The Space Communications and Navigation (SCaN) program places the three prime NASA space communications networks, Space Network (SN), Near Earth Network (NEN) (previously known as the Ground Network or GN), and the Deep Space Network (DSN), under one Management and Systems Engineering umbrella. It was established in 2006. It was previously known as the Space Communications & Data Systems (SCDS) Program.
Before NASA's administrator Michael D. Griffin created SCaN to direct an integrated networks program, different organizations at NASA Headquarters have managed the Agency's space communications capabilities and functions under separate Programs using a variety of administrative approaches.
The SCaN Office was established by direction of Griffin in a Memorandum entitled "Establishment of a Space Communications and Navigation Office," dated July 19, 2006. SCaN operates as a central organization within the Human Exploration and Operations Mission Directorate (HEOMD):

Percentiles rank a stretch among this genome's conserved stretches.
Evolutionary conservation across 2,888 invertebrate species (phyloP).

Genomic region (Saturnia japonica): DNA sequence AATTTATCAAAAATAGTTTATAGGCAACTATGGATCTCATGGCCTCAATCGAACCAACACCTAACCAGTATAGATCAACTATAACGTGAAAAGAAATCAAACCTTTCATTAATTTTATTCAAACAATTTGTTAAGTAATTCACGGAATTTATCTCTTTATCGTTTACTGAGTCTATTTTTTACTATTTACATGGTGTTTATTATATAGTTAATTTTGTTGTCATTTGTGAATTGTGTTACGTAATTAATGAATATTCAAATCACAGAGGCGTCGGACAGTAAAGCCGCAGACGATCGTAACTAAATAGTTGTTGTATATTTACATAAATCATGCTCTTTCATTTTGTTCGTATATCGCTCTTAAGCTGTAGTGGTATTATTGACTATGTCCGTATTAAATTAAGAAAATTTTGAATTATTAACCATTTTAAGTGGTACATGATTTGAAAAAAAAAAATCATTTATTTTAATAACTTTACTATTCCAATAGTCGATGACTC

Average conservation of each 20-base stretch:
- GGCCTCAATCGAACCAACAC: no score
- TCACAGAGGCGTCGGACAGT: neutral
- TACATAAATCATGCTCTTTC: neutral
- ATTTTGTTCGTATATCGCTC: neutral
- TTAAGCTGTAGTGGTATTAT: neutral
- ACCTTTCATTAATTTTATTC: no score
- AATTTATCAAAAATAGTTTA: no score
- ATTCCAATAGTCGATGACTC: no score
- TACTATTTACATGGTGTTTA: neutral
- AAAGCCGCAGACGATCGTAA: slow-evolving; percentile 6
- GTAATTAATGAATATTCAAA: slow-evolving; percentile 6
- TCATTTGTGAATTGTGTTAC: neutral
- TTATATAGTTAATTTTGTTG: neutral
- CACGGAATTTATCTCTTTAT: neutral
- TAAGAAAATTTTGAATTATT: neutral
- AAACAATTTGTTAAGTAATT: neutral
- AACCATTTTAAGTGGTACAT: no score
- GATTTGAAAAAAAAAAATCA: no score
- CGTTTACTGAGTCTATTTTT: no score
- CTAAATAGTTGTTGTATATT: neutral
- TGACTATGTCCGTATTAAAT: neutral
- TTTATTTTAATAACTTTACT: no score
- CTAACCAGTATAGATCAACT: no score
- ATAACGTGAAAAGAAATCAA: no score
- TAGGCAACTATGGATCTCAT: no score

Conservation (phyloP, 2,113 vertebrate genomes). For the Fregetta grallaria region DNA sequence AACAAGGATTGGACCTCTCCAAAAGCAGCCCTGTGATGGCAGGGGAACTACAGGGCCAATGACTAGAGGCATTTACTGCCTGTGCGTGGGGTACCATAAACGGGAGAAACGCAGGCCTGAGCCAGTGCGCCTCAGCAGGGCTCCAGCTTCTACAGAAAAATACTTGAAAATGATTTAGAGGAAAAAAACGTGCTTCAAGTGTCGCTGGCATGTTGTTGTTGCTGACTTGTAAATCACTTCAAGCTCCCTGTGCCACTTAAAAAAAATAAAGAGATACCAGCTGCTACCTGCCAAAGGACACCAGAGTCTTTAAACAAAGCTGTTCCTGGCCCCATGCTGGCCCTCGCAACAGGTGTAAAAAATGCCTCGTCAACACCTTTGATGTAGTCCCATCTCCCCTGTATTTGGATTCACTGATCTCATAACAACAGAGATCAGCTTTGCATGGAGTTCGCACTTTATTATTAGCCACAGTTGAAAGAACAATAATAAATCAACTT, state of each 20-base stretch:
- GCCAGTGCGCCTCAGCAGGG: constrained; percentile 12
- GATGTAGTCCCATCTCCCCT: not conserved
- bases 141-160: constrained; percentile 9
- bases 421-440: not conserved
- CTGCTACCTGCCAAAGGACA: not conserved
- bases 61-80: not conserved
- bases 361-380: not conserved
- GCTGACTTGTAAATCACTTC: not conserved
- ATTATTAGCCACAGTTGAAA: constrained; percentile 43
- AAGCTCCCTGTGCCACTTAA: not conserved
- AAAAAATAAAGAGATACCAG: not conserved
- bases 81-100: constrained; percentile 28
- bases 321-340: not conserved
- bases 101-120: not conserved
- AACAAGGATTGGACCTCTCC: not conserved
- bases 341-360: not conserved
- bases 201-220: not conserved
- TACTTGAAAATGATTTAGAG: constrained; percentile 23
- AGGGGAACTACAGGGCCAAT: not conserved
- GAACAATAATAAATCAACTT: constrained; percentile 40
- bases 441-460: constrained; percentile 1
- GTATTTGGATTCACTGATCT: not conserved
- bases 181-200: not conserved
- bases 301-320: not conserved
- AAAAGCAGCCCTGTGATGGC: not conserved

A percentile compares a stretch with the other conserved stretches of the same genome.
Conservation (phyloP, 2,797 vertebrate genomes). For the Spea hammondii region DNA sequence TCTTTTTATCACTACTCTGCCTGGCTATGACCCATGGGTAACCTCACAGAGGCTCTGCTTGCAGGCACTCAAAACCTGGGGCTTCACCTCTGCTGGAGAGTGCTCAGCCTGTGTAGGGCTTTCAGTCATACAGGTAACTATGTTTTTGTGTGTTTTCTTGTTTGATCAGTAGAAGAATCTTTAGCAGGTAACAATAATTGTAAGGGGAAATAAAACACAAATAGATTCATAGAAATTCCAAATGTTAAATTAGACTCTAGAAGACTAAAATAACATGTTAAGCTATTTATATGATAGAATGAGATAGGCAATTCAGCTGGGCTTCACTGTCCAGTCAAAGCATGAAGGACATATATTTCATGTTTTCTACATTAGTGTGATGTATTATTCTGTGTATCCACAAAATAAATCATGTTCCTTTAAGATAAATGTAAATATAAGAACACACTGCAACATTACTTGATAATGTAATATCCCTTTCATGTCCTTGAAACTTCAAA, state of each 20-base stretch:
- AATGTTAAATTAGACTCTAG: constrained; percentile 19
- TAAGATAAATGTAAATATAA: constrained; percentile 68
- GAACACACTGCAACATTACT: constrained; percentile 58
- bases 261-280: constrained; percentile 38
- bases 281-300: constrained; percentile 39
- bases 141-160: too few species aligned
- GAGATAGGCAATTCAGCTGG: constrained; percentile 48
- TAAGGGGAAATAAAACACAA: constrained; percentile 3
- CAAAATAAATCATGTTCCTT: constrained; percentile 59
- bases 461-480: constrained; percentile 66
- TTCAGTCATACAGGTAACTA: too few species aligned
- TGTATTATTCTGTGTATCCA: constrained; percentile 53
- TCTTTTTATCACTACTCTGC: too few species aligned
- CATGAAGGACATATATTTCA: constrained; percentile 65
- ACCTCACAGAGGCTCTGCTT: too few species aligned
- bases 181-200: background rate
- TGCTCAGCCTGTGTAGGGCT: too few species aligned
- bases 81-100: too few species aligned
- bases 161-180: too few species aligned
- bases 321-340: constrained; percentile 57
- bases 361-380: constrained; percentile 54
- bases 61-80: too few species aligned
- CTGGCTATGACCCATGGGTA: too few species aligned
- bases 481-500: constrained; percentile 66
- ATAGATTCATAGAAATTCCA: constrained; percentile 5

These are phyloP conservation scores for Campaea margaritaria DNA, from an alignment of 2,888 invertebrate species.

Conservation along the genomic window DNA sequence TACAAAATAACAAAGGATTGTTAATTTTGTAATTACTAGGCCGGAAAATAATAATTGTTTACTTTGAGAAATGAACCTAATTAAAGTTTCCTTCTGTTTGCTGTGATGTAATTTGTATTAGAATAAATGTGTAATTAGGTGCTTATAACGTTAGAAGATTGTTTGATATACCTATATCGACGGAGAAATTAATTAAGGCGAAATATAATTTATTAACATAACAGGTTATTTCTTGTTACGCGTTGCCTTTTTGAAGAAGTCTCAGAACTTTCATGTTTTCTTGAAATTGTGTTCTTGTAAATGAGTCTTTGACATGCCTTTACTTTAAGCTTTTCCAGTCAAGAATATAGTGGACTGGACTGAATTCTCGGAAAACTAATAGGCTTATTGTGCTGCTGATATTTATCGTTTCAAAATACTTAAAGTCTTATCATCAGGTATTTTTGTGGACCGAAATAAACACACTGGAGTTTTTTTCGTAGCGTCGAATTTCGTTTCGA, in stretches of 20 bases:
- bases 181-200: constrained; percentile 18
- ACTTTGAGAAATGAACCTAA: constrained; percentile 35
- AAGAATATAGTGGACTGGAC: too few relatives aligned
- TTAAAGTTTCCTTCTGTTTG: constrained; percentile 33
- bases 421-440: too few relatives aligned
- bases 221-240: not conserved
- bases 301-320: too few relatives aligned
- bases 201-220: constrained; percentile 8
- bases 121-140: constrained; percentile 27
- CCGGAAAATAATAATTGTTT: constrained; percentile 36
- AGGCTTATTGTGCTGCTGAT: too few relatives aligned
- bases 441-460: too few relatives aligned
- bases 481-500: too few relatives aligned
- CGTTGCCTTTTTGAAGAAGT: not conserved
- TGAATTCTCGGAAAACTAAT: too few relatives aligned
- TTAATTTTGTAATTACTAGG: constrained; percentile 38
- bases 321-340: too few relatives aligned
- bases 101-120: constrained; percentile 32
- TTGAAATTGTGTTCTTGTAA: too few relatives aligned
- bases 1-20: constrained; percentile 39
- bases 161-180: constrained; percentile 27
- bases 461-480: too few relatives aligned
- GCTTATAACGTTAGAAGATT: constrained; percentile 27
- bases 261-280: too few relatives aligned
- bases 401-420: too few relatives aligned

The Office's responsibilities encompass the management of existing space networks including the Tracking and Data Relay Satellite system, the Deep Space Network, the Ground Network, the NASA Integrated Services Network; implementing any improvements and upgrades to those systems and networks; and developing any future NASA communications and navigation architectures.
The Ground Network (GN) has since been renamed the Near Earth Network.
SCaN is viewed as a service provider supporting interfaces and performing a standard set of functions, including:
Communications with spaceborne platforms is performed by RF, with a selection of spectra, modulation, and encoding methods, enumerated below.
The Space Network communicates with spacecraft using S-band, Ku-band, and Ka-band with planned laser/optical communications.
The Deep Space Network communicates with spacecraft using S-band, X-band, and Ka-band.
SN uses phase-shift keying and phase modulation of the carrier signal.
The Space Network (used for near-Earth communications) supports the following encoding schemes:
The Reed–Solomon method is used as the initial error-correcting block code prior to the selected secondary encoding scheme.